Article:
There must be some bike shops around here so we grab a phone book and start calling. I donít have one of those fancy phones like most of you. Mine makes calls and that is it. To make it worse it is T-Mobile so it makes calls if it really feels like it which is never when you really need it to. I only mention this because finding an actual paper phone book was a challenge. Think about how you found things before the internet and smart phones were around. That was us. A paper phone book and a piece of paper to write down directions.
The first shop we tried wasnít interested in looking at a Kawasaki, the second put us on hold until I hung up and tried again with the same result. We finally tried Kent Kawasaki and got right through to the service department. After I explained our situation they said bring it around back and ask for Steve. Finally some good news! So off we went using some scratch pad notes for directions hoping to find this place.
We jump on and off highways and finally make it to the shop. We pull around and Steve is checking the bike out before we can even get the seat off. I think the last time I took a bike to a dealer was about 10 years ago. It was the last time for a reason and also the reason that I learned how to work on my own bikes. At this point Iím thinking that this place may actually be worth dealing with. Not that we have much of a choice. We check the battery again and it is definitely not charging. After checking the regulator it appears to be bad. Good news, we know what the problem is. Bad news, they donít have one in stock and after a few calls nobody nearby does either.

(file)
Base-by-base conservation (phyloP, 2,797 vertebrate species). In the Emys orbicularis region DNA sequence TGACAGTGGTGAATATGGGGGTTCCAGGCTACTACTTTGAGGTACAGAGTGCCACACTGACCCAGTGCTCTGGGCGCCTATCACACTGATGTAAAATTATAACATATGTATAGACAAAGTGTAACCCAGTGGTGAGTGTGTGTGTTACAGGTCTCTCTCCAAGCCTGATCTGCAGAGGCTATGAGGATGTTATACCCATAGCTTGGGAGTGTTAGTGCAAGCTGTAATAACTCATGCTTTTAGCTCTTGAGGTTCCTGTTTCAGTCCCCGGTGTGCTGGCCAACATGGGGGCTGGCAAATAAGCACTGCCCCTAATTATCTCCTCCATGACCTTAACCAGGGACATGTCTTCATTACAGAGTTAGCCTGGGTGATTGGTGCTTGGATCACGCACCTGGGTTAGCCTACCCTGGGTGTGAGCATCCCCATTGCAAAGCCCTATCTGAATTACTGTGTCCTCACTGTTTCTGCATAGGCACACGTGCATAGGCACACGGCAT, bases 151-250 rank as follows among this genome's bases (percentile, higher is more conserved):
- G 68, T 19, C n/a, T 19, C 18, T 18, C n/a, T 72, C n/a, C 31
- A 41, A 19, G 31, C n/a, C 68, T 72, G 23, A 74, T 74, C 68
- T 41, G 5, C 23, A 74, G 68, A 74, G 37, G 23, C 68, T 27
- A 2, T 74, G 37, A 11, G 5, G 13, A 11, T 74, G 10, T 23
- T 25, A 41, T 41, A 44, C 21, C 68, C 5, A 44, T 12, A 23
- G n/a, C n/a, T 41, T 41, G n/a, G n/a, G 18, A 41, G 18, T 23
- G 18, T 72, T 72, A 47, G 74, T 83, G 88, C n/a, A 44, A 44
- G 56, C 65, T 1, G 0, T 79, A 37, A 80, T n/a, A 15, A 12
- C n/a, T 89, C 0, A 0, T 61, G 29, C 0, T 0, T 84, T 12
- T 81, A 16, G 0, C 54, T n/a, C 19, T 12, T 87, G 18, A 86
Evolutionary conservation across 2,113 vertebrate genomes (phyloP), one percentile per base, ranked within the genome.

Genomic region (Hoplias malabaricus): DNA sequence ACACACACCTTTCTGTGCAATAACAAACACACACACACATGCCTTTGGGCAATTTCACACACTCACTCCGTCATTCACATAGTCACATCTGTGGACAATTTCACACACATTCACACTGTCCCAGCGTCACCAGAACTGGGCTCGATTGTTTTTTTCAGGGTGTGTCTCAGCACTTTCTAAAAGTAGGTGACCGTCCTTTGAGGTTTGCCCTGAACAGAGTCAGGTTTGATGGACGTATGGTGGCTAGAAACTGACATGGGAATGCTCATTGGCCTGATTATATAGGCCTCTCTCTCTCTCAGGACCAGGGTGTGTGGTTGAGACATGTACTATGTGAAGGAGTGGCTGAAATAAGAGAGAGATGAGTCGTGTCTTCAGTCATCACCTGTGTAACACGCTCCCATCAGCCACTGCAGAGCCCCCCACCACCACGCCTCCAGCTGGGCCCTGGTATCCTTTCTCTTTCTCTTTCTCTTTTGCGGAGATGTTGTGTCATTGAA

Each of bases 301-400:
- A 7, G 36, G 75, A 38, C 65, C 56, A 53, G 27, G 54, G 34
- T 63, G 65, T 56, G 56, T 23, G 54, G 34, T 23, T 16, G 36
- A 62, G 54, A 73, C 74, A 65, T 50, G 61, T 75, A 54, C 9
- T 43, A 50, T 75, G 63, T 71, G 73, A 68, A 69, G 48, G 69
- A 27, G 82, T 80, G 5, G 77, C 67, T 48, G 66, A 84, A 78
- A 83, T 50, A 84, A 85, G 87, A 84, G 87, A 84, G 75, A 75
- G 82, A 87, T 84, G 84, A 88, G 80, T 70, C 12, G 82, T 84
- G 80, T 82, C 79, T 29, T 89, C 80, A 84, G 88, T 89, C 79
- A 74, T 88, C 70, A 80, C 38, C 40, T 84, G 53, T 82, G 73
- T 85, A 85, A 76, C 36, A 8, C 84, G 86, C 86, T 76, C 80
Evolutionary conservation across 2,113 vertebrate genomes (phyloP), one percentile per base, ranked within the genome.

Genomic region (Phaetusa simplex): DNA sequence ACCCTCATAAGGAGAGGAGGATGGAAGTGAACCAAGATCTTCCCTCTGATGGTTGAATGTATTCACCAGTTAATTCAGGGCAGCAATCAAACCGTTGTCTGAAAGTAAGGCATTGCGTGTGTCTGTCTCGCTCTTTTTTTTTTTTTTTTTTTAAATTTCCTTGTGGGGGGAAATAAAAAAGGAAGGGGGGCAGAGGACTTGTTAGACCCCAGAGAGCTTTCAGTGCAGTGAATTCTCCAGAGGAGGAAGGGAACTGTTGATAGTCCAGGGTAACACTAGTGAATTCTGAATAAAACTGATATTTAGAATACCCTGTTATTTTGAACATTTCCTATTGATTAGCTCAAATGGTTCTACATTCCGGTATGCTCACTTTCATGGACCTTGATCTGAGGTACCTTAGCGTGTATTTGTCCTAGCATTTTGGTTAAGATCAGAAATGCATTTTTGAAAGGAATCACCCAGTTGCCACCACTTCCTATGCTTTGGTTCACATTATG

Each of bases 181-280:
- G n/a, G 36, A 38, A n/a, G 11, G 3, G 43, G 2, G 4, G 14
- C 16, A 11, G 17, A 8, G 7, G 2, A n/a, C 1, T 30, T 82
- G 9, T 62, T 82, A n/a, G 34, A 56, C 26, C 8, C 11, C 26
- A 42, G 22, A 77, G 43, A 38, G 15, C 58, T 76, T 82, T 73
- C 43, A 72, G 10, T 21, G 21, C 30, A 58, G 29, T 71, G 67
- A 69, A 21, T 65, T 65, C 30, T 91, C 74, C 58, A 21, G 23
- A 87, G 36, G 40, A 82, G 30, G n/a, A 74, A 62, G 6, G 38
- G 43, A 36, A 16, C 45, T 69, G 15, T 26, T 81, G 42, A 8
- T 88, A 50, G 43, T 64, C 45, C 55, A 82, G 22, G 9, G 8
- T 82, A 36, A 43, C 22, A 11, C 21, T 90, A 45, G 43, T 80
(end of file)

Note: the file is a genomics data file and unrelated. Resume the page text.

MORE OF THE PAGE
Crap, we have enough battery to get us started and back home but is our trip really over already? As we are packing up Steve comes out and says that they have one bike on the floor with the same regulator. They will tear it apart and get me on the road if I will pay the labor to tear apart the other bike. The newer Versys use a different regulator now for some reason so they are taking it out of some other Kawasaki sport bike.
We head to the lobby to wait. It is strange to have somebody else working on my bike but if this keeps our trip together I can live with that.
Can you feel the excitement as we wait for the bike to be saved!
After a while Steve comes to get us. Iím up and ready to go but he has some bad news. The regulator didnít solve the problem. They did some more testing and the stator is working intermittently but not enough to charge the battery. Worse news, nobody has a stator and they are back ordered. Our trip is over. Steve heads off to put the bike back together and we start making calls. Do we limp home and jump in the car? Do we try it again next year? The ferry has one car spot left and will hold it for an hour. We would be a day behind which would really eat into our relaxed timeline. As my son and I discuss our plans Steve comes back with an idea.
They have a new Versys on the floor which has the stator I need. The boss already said no but after some convincing the new Versys is on the stand getting torn apart. Iíll have a running bike in an hour. The trip is back on. We run over to grab some food while Kermit is kept on life support. I had planned on doing a chain in Prince George but we decide to do that now since the bike is already up.